Some Class D drivers offer programmable dead time, or the time when both switches are OFF. The time between the ON state of the switches is adjusted to allow them to adequately turn ON. This is important because switches used for various power levels have a wide range of total gate charge, and need varying amounts of time to turn ON and OFF. Programmable dead-time optimisation reduces THD and increases efficiency.

One of the most frustrating parts of audio amp design is removing the ON/OFF click noise, or speaker “pops.” A relay is often used to eliminate this problem, but cost, size, and reliability suffer. Class D drivers now integrate click noise reduction, significantly reducing this annoyance.


One challenge when driving a switching audio amplifier is that great care must be taken to ensure that each switch of a half bridge doesn’t exceed its current rating due to a low load impedance or shorted output. Rugged amplifier design, therefore, includes overcurrent protection (OCP) for both rails. OCP in a dedicated Class D driver is simply accomplished by sensing the I X R DS-ON voltage drop across the FETs, providing an indirect measurement of power dissipation. The trip point is set for the minimum load impedance, taking into account the FET’s maximum RDS-ON and temperature coefficient. Internal IC level shifting alerts the controlling circuitry of a fault.

OCP circuits in Class AB systems require monitoring both the current and voltage of the control device and multiplying these values together, which calls for many parts or use of an impedance bridge. By contrast, providing OCP in a dedicated Class D driver IC is significantly simpler, shortens design time, increases reliability, and reduces cost.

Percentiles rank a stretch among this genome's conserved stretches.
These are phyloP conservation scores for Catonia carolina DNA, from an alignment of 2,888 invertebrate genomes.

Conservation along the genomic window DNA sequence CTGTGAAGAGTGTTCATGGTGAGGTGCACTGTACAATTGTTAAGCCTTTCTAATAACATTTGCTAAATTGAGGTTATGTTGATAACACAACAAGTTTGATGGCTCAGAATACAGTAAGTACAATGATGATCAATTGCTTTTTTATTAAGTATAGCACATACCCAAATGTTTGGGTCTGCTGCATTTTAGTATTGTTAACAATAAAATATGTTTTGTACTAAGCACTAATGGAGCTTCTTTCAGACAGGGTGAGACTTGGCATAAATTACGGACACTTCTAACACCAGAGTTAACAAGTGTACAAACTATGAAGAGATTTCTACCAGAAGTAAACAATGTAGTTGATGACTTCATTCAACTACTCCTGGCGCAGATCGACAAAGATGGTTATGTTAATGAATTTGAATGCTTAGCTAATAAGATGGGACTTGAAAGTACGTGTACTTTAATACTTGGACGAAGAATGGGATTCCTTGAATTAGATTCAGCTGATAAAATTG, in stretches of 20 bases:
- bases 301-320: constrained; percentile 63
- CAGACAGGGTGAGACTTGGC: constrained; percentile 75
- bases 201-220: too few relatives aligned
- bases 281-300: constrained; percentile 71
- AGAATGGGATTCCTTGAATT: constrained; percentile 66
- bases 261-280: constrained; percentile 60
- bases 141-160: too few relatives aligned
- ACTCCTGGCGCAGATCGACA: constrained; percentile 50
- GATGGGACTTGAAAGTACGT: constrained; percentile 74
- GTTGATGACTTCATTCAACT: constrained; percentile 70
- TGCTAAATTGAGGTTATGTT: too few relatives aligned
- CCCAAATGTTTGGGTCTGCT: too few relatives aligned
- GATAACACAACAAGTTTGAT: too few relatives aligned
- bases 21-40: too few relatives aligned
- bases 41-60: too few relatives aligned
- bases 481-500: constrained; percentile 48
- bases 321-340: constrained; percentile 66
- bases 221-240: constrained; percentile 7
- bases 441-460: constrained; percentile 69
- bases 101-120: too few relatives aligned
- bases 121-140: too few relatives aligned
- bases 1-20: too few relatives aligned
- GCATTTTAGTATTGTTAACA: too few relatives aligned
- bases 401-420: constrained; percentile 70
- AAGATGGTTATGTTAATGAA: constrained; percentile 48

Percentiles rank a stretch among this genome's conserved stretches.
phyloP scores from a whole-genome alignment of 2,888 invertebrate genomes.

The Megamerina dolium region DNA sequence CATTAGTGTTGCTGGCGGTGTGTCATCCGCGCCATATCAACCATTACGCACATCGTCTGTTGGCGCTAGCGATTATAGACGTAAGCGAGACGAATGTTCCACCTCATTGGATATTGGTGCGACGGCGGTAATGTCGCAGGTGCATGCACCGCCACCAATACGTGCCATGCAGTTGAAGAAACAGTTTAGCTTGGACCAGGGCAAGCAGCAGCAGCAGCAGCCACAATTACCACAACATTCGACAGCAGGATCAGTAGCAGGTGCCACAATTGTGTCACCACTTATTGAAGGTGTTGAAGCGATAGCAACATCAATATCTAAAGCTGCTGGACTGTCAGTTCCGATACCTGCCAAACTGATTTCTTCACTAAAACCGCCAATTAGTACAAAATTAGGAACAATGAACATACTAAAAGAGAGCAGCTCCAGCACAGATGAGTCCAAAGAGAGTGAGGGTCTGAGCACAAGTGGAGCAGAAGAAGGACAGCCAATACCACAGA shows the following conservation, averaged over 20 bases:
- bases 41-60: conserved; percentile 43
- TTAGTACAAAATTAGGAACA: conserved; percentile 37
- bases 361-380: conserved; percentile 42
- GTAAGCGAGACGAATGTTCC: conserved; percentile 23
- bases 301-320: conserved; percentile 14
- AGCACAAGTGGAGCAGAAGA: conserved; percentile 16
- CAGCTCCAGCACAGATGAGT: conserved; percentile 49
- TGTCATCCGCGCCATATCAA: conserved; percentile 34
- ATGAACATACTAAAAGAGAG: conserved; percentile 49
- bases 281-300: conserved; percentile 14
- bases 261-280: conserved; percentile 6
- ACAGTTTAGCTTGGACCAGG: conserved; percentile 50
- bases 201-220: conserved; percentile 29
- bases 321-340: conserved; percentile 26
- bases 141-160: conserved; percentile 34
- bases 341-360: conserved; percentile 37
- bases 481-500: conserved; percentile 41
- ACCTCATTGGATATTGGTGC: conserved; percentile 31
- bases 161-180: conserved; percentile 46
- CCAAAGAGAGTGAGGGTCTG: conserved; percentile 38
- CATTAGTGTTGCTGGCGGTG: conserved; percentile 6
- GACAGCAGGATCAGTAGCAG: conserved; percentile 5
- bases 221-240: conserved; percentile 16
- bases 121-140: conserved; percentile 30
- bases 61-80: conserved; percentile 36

A Class D driver also provides undervoltage lockout protection (UVLO) for the control power supplies of both switches, ensuring enough energy to drive the gates.


Class D’s main advantage over Class AB is its operating efficiency. However, consider a 100W example in terms of power loss. Class AB dissipates 70W of heat versus 5W for Class D—a 14-fold difference. Multiply this by two or more channels and heat management becomes an even greater design issue. For the same output power as Class AB, Class D needs a much smaller heat sink, or, depending on power level, no heat sink at all and no labor costs for mounting power switches (Fig. 4, again). With the cost of the heat sink comes the expense of machining and labour for installation, and of a larger enclosure to accommodate it. Integrating levelshifting and protection circuits reduces board space, and dedicated Class D drivers that accept analog inputs and provide PWM contribute to further cost reduction.


Dedicated Class D IC drivers for medium-power audio amplifiers enable efficiencies three or more times greater than Class AB, and they reduce power loss by an order of magnitude or more per channel. Class D amplifiers have equal or better performance, higher density, and lower cost than Class AB. With ground-referenced analog or digital inputs, programmable dead time, OCP, UVLO, and click noise reduction, these ICs enable fully protected products that are easy to design, fast to market, highly reliable, and environmentally friendly.